Eating inadequate amounts of fruits and vegetables is associated with diminished health, and most Americans fall short of the Centers for Disease Control and Prevention's recommendation to eat at least 2 servings of fruit and 3 servings of vegetables each day. This study assessed behaviors associated with fruit and vegetable consumption in adults.
A cross-sectional, random-digit–dialed telephone survey of 4,784 adults living in Marion County (Indianapolis), Indiana, measured demographic characteristics, personal health data, food consumption, food label use, and other eating habits. Multivariate logistic regressions were used to assess the association between selected dietary behaviors and fruit and vegetable consumption, controlling for demographic characteristics.
Behaviors associated with adequate versus inadequate consumption of fruits and vegetables were frequent snacking on healthy foods (odds ratio [OR], 2.54), eating meals at home (OR, 2.09), using nutrition labels when making purchases (OR, 1.52), and using "heart healthy" symbols and other food information labels when ordering from restaurants (OR, 1.41). Frequent red meat consumption was negatively associated with adequate consumption of fruits and vegetables (OR, 0.64).
Healthful snacking, food label use, and eating meals prepared at home may improve dietary quality. Our measure of adequacy may also be useful in future studies assessing dietary behavior and diet composition.
Despite the significant health benefits associated with eating healthily, diet is extremely difficult to change, with the majority of people who intend to eat more healthily failing to do so. Recent evidence has suggested that the ability to turn intentions into actions may be related to individual differences in one facet of executive control – cognitive inhibition (i.e. the ability to inhibit irrelevant information and suppress prepotent responses). The present study investigates the role of this and other executive processes (inhibition, task switching, planning and cognitive flexibility) in the translation of dietary intentions into action. In addition, as the literature suggests that weak executive control may be associated with hyper-responsivity to cues to action, the role of executive processes in susceptibility to environmental food cues and responses to If-Then plans designed to cue intended behaviour are investigated.
Future intentions about consumption of fruits and vegetables and snack foods will be measured in a sample of young adults. Actual consumption of the target foods will be recorded with computerised diaries over a subsequent 3-day period. Performance on a battery of established executive control tasks (Go-NoGo, Tower task, Verbal Fluency task and Trail-Making) will be used to predict the discrepancy between intended and actual dietary behaviour. In addition, executive control scores will be used to predict reported susceptibility to environmental food cues and benefit derived from the use of 'If-Then plans' designed to cue intended behaviour.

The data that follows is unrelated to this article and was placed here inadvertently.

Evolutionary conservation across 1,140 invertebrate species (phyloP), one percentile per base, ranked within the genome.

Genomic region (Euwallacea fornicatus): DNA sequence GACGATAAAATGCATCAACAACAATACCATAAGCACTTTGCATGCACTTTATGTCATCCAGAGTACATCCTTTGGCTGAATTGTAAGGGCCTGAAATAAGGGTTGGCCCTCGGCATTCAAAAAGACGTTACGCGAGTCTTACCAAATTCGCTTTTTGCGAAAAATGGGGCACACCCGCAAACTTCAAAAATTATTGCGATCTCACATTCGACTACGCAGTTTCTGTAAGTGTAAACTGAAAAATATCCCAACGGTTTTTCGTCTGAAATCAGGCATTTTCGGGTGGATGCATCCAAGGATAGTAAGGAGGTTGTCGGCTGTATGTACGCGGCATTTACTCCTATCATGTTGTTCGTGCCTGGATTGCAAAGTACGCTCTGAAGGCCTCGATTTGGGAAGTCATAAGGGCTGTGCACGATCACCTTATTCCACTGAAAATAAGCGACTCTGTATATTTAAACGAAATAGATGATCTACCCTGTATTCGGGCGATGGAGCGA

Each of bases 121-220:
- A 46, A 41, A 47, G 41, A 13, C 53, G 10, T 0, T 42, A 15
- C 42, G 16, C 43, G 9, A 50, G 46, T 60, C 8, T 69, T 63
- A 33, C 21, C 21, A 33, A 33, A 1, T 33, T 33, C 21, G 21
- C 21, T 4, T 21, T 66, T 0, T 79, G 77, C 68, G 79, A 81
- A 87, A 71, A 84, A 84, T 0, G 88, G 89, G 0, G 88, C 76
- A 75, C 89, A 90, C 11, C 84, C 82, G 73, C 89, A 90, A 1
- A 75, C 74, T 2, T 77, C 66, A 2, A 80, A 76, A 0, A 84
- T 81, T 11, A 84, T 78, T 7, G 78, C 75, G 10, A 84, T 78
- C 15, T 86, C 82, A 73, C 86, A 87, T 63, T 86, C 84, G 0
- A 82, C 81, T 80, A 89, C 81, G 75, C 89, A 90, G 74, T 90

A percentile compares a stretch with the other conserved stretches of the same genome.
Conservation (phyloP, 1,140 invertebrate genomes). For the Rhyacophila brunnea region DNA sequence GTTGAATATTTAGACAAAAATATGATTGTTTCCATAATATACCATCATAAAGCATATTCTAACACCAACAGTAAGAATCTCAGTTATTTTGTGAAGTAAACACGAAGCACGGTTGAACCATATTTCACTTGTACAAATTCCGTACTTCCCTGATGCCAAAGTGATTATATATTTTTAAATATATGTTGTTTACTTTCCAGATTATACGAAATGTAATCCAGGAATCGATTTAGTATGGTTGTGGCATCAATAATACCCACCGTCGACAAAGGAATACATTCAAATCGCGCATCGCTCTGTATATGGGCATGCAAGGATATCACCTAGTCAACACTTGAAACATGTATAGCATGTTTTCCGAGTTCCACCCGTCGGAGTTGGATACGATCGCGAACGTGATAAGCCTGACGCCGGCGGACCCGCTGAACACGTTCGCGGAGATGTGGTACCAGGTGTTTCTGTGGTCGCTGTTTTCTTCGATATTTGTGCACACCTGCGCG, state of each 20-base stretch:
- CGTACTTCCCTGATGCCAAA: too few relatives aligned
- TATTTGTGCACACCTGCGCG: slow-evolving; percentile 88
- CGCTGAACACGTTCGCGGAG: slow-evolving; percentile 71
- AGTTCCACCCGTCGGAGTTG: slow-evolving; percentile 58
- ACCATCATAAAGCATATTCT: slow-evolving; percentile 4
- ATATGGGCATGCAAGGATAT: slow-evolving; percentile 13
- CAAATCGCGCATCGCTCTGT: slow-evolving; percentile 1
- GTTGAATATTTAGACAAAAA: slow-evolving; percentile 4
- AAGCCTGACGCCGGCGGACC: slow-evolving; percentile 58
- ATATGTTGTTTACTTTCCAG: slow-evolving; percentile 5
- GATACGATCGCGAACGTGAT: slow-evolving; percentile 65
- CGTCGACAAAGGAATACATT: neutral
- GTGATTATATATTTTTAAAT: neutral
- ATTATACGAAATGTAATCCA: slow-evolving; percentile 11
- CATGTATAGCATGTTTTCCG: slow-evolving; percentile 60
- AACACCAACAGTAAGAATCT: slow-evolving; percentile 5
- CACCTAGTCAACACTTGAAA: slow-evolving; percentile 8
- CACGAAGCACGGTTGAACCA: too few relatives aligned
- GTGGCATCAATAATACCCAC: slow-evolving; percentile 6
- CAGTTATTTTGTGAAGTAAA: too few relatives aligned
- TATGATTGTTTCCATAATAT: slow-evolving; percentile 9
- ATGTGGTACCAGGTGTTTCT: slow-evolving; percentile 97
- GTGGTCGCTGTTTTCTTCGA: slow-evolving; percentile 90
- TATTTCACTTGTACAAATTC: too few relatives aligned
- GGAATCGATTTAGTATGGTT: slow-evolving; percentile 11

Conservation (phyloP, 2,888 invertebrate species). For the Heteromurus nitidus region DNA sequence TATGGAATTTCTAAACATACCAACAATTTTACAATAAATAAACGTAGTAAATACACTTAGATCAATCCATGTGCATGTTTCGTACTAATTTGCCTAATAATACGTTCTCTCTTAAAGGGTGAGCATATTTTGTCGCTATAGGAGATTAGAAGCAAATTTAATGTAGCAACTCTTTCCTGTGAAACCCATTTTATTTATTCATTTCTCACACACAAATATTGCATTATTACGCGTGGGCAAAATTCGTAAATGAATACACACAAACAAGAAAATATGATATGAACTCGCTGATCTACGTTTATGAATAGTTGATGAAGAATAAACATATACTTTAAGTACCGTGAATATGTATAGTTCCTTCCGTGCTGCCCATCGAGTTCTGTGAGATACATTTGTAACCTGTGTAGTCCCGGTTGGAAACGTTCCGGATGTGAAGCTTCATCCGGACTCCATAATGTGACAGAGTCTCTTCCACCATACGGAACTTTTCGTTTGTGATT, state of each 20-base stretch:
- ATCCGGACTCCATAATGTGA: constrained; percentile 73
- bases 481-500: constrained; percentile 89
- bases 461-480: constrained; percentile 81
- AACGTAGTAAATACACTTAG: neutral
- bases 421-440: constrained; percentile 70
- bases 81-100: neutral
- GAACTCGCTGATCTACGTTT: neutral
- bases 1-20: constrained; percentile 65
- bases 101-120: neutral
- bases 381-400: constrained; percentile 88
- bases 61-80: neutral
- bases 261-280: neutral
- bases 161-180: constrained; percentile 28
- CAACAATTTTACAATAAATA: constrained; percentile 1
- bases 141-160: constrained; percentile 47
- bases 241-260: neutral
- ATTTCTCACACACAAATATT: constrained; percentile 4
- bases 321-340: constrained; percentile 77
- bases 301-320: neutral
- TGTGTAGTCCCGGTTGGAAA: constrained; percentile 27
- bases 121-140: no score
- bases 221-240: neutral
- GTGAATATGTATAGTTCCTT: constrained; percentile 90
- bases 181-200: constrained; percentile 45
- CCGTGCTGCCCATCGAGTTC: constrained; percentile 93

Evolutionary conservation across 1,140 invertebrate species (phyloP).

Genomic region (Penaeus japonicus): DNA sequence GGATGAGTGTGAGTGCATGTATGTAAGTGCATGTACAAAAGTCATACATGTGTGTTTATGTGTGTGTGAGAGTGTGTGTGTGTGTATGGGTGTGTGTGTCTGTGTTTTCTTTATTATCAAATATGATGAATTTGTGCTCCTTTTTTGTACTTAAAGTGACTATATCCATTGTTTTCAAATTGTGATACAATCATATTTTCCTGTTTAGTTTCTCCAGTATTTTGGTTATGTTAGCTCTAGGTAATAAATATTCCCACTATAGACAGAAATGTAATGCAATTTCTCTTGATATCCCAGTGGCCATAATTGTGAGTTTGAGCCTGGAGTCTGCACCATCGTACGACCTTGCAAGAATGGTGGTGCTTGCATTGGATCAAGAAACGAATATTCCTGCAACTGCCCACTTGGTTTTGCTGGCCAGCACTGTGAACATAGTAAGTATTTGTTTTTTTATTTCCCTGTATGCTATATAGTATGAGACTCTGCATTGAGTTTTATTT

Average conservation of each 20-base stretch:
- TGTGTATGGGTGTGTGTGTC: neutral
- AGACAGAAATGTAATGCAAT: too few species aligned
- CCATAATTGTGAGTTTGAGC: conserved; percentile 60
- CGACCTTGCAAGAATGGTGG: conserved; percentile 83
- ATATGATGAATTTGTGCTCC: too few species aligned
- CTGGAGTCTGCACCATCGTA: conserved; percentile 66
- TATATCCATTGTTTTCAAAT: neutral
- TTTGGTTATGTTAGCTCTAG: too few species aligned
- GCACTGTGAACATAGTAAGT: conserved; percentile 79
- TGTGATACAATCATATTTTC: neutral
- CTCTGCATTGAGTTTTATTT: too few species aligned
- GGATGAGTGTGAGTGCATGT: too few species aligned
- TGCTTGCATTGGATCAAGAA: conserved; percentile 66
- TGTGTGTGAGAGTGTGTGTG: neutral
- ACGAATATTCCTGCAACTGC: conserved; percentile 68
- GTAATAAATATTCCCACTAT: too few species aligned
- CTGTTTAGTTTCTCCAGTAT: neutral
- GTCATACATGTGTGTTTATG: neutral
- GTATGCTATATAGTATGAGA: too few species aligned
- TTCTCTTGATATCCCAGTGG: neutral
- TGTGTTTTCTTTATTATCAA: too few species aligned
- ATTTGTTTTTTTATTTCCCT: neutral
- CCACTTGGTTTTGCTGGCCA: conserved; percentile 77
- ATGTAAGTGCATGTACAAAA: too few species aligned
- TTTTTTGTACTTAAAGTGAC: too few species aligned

Our findings will add to understanding about the role of executive control in translating intentions into actions and may demonstrate potential for future public health interventions. If participants with weak executive control are found to be less likely to eat as they intend than those with strong executive control, then interventions that reduce the load on these executive processes may increase chances of successful intention-behaviour translation. If those with weak executive control are found to be more responsive to cues to action they may also benefit more from the use of If-Then plans designed to cue intended behaviour.
Eating a diet high in fruits and vegetables as part of an overall healthful diet can help lower chronic disease risk and aid in weight management. Increasing the percentage of Americans who consume enough fruits and vegetables every day is part of the Healthy People 2010 objectives for the nation. Assessing trends in consumption of these foods is important for tracking public health initiatives to meet this goal and for planning future objectives.
We assessed total and sex-specific changes in daily consumption of fruits and vegetables among 1,227,969 adults in the 50 U.S. states and the District of Columbia who participated in the Behavioral Risk Factor Surveillance System from 1994 through 2005. To estimate changes in consumption according to dietary recommendations that were in place during the years examined, we used geometric mean and the percentage of people eating fruits or vegetables or both five or more times per day. Estimates were standardized for sex, age, and race/ethnicity and analyzed by multivariate regression.
From 1994 through 2005, the geometric mean frequency of consumption of fruits and vegetables declined slightly (standardized change: men and women, −0.22 times/day; men, −0.26 times/day; women, −0.17 times/day). The proportion of men and women eating fruits or vegetables or both five or more times per day was virtually unchanged (men, 20.6% vs 20.3%; women, 28.4% vs 29.6%); however, we found small increases for men aged 18 to 24 years and for women who were aged 25 to 34 years, non-Hispanic black, or nonsmokers. Consumption of fruit juice and nonfried potatoes declined for both sexes.
The frequency of fruit and vegetable consumption changed little from 1994 through 2005. If consumption is to be increased, we must identify and disseminate promising individual and environmental strategies, including policy change.